MOODY AIR FORCE BASE, Ga: Moody Air Force Base A-10 Thunderbolt II pilots operating over Iraq and Afghanistan this fall will be armed with new targeting pods designed to increase the already lethal capabilities.
A number of the 23rd Fighter Group’s A-10s will be upgraded to the Sniper Advanced Targeting Pods, which are already used by other units including the 354th Fighter Squadron at Davis-Monthan AFB, Ariz., and the 81st Fighter Squadron at Spangdahlem Air Base, Germany.
The new sniper pods will replace the current Litening Advanced Targeting Pods in use.
“There are some differences in its capabilities, ranges, weight and mechanization, but the way they will be utilized is essentially the same,” said Lt. Col. Derek Oaks, the 75th Fighter Squadron commander. “It has a longer range, a stronger laser and is about 100 pounds lighter, but the software to use it and how it attaches to the plane is the same and doesn’t require any special installation.
“It’s the Air Force’s pod of choice and is already in use in combat as well as in several active-duty units who are equipped with both the A-10Cs and other aircraft including the B-1B Lancer, F-15E (Strike Eagles) and F-16 (Fighting Falcons),” the colonel said. “Aside from the new improvements, it’s important to focus on the basic abilities that any targeting pod gives to the A-10C.”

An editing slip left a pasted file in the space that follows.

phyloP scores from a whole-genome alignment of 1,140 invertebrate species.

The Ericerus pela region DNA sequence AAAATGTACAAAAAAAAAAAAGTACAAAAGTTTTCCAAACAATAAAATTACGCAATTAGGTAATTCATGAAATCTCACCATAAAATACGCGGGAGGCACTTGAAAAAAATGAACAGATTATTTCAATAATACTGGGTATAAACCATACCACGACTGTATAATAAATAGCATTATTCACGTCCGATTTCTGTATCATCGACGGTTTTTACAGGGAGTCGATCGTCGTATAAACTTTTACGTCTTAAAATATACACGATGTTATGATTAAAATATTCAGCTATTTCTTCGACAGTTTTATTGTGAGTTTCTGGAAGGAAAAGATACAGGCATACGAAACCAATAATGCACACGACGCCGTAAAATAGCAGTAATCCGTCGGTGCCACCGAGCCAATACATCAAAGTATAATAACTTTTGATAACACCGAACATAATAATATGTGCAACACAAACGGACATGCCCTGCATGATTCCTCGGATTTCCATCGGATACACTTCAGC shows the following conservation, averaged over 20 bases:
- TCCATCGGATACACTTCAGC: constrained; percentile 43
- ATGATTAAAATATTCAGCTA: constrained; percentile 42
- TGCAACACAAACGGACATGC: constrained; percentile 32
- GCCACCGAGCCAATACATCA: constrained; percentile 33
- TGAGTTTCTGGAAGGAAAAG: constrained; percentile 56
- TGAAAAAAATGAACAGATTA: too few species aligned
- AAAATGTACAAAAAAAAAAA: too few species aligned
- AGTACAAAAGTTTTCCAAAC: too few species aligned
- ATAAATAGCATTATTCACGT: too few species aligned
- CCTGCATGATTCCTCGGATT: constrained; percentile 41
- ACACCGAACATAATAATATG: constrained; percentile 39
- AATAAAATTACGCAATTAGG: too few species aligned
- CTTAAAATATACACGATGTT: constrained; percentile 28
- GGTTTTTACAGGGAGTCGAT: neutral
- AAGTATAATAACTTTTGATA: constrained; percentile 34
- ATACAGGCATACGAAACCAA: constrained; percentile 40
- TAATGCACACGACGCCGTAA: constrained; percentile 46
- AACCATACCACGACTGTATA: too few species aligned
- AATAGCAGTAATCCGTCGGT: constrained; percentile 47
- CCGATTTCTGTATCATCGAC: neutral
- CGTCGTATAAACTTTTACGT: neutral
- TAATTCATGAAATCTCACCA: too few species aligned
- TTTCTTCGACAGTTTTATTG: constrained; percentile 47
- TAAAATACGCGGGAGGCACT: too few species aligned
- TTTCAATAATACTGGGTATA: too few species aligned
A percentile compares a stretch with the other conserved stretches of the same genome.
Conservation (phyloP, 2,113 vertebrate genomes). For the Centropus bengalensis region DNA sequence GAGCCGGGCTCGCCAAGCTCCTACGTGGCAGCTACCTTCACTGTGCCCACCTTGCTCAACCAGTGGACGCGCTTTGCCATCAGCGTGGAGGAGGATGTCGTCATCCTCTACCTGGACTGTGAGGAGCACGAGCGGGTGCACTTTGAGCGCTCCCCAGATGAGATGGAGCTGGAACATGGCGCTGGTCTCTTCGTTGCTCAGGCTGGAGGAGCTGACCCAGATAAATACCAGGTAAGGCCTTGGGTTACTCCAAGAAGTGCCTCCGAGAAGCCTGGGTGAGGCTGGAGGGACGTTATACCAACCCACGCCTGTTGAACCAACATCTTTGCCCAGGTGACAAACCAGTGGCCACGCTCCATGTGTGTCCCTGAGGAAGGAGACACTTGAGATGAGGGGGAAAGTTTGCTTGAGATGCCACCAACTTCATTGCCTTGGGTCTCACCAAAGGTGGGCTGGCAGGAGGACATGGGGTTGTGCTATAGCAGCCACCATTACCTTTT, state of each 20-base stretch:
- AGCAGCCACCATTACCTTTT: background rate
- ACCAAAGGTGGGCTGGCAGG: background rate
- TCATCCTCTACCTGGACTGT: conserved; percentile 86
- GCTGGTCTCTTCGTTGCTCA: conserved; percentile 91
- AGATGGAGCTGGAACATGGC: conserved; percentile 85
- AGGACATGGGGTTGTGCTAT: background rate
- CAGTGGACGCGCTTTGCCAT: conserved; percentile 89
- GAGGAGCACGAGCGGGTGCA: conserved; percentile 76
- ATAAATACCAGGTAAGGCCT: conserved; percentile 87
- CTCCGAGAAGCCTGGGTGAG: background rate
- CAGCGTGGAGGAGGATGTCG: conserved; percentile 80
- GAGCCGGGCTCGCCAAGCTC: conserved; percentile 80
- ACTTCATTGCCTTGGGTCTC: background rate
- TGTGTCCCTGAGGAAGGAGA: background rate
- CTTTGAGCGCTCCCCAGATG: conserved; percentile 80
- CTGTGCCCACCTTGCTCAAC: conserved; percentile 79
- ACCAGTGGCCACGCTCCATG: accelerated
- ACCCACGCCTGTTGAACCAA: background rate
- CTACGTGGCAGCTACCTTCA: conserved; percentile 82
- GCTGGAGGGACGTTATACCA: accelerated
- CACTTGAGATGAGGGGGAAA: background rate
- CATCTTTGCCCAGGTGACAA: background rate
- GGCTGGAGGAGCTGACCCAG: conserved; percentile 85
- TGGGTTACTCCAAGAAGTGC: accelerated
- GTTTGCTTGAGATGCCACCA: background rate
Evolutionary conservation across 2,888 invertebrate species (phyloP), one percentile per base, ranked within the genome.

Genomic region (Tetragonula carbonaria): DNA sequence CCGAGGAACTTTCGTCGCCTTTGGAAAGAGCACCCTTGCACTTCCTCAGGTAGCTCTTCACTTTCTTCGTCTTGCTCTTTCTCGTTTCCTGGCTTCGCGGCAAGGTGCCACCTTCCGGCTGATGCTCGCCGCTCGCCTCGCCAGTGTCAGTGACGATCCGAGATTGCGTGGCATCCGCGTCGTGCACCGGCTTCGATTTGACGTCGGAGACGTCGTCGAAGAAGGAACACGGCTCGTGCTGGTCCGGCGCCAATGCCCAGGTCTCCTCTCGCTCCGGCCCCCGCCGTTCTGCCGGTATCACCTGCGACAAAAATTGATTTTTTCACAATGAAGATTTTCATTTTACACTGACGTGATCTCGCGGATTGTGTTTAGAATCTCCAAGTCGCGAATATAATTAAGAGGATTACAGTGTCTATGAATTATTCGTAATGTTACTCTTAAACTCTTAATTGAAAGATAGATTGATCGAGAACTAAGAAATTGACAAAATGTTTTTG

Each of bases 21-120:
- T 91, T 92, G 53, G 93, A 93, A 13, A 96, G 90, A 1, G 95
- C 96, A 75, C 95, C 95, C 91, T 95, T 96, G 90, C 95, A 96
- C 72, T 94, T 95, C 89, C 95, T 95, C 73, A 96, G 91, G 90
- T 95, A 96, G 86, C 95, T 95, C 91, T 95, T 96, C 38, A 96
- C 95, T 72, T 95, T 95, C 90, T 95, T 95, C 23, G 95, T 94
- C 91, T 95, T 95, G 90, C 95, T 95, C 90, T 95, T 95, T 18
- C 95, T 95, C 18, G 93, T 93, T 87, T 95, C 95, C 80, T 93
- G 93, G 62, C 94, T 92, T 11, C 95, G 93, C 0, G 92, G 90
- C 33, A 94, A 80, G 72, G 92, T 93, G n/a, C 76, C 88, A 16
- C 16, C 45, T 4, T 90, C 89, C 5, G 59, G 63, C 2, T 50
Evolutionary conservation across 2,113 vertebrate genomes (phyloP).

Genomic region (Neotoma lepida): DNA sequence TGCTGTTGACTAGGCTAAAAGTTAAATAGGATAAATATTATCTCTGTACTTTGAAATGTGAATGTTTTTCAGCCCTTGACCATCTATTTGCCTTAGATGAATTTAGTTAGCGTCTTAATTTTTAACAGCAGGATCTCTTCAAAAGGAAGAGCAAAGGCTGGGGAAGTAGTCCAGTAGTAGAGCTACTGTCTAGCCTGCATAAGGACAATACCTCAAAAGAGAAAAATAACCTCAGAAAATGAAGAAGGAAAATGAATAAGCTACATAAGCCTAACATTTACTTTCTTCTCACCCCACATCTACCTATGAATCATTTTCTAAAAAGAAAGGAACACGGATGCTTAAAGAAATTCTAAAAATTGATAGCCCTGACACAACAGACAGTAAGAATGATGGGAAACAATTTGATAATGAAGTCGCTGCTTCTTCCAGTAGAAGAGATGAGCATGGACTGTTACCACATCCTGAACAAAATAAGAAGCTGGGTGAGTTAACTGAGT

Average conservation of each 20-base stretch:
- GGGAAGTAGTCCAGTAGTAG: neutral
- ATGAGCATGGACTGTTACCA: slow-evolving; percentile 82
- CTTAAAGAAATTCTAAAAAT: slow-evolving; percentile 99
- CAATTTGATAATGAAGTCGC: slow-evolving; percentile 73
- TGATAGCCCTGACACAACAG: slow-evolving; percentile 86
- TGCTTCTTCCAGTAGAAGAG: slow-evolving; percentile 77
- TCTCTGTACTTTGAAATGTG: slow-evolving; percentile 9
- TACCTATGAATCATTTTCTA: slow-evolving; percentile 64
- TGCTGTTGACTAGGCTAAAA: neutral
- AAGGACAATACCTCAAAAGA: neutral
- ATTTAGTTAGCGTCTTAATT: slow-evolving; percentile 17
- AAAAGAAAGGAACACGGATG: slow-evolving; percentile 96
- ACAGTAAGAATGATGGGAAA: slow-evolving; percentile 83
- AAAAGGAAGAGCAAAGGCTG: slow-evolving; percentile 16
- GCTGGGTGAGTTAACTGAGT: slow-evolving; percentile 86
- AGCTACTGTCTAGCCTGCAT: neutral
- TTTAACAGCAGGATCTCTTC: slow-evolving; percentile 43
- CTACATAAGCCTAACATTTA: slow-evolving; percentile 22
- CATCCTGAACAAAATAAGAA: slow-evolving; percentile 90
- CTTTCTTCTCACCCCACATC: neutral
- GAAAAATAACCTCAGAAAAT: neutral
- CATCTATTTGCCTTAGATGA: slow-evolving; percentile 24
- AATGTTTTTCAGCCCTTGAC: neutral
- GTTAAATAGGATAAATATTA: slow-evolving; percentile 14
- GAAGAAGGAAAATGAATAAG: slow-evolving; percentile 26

The sniper pods are used for many purposes, including intelligence, surveillance and reconnaissance to monitor potential enemy location or movements. They are also used to escort convoys with great stand-off range, which helps allow for a better opportunity to pinpoint potential threats.
They are capable of searching for and recognizing improvised explosive devices from a medium altitude and passing that information to the ground commander. The pods can also direct laser-guided bombs to targets by generating enough laser energy for the bomb to see and track until impact as well as mark targets day or night for other aircraft.
“The use of sniper pods in the deployed environment is essential to our success while downrange,” said Capt. Ryan Hayde, the 75th FS chief of weapons and tactics. “Without their use, we would not be able to complete the mission.
“With the way the new sniper pods were designed to seamlessly integrate with our A-10Cs, there’s no delay in having them ready to use or train with,” he added.
Together, the 74th FS and the 75th FS have logged more than 18,000 combat flight hours in the A-10s while deployed.